Beginning with the family's repeated chant of "Tri-Danielson," followed by a round of hooting and applause, the Danielson Famile's third LP is the one that sees them at their strongest. This is their brightest collection of songs so far, and it's definitely the album to start with. Beginning with "Southern Paws" -- a simple acoustic melody with Daniel Smith and harmonies courtesy of sisters Megan and Rachel -- it's apparent that the group has finally become comfortable enough to make the music they were on the verge of with 1997's Tell Another Joke at the Ol' Choppin' Block. "Rubbernecker" takes a sort of quirky, straight rhythm and punches it up with Wurlitzer effects and horns, while Daniel Smith sings about people with "hungry eyes," "homemade thighs," and "greasy talk." In the end, it sounds like nothing else and is certainly one of the tracks that will either endear you to or steer you away from the band. The carnival comparisons begin with this track, as do their ties to soul music. Near the end of the song, the band turns the track briefly into Don Covay's "Chain of Fools" and, oddly enough, it's convincing. Other songs add banjo amidst all the pianos, and acoustic guitars amid all the tinkling keyboards. Daniel finds poetry in his spiritual affirmations, crying out "nourishment will come from the many-breasted one" and "the sooner we become is the sooner we be one." All this and hymns, too. "Between the Lines of the Scout Signs" is the sound of a man possessed -- possessed by the idea of taking the power away from the middle finger. "Release the social burden," he says, and "shake hands with that middle finger." However you might feel about the lyrical content, there's no doubting his zeal and there's certainly no doubting the effective, stripped-down punch of the music. Not content to take down the middle finger, the Danielson Family speak out on "Pottymouth" about, yes, swearing. The song works as a skit between the sisters as they discuss a date from the night before, who not only swore at every opportunity, but also leaned in for a kiss at the end of the evening. The music keeps the conversation at bay until the final moments, when Daniel himself comes in, shouting out "zip up that pottymouth!" Imagine an after-school special with music done by indie rock gypsies. If that's not enough, the band throws in a (somewhat) straightforward cover of Ken Nordine's "Flesh."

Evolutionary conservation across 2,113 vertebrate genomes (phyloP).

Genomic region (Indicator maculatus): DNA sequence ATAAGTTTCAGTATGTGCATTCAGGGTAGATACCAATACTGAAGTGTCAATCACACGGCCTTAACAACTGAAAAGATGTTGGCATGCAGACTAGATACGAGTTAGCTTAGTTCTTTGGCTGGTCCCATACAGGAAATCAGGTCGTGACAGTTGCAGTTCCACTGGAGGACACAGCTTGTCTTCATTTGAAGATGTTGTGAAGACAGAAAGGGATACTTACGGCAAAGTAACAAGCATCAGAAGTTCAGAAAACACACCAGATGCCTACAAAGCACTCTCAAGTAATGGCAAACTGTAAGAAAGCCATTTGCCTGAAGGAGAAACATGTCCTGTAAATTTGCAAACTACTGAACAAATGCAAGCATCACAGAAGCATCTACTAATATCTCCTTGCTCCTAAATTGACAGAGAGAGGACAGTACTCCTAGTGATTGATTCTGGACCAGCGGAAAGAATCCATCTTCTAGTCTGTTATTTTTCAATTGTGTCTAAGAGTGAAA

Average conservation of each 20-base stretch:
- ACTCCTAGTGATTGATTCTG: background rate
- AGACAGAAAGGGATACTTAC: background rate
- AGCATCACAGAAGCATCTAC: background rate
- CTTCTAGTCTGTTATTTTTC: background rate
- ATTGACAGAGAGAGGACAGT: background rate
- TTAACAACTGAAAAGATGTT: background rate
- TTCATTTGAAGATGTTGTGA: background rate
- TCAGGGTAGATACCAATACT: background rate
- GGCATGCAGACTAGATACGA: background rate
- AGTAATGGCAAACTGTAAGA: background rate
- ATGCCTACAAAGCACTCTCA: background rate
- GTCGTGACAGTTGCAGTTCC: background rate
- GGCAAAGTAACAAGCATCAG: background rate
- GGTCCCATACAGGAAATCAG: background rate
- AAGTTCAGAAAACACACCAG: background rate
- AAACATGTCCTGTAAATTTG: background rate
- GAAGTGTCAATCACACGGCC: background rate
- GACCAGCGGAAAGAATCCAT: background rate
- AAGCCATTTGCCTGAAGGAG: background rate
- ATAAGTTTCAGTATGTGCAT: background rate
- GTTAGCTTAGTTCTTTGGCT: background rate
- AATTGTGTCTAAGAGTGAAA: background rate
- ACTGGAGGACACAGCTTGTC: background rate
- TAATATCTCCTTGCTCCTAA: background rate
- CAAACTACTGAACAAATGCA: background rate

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AllMusic Review by Jon Pruett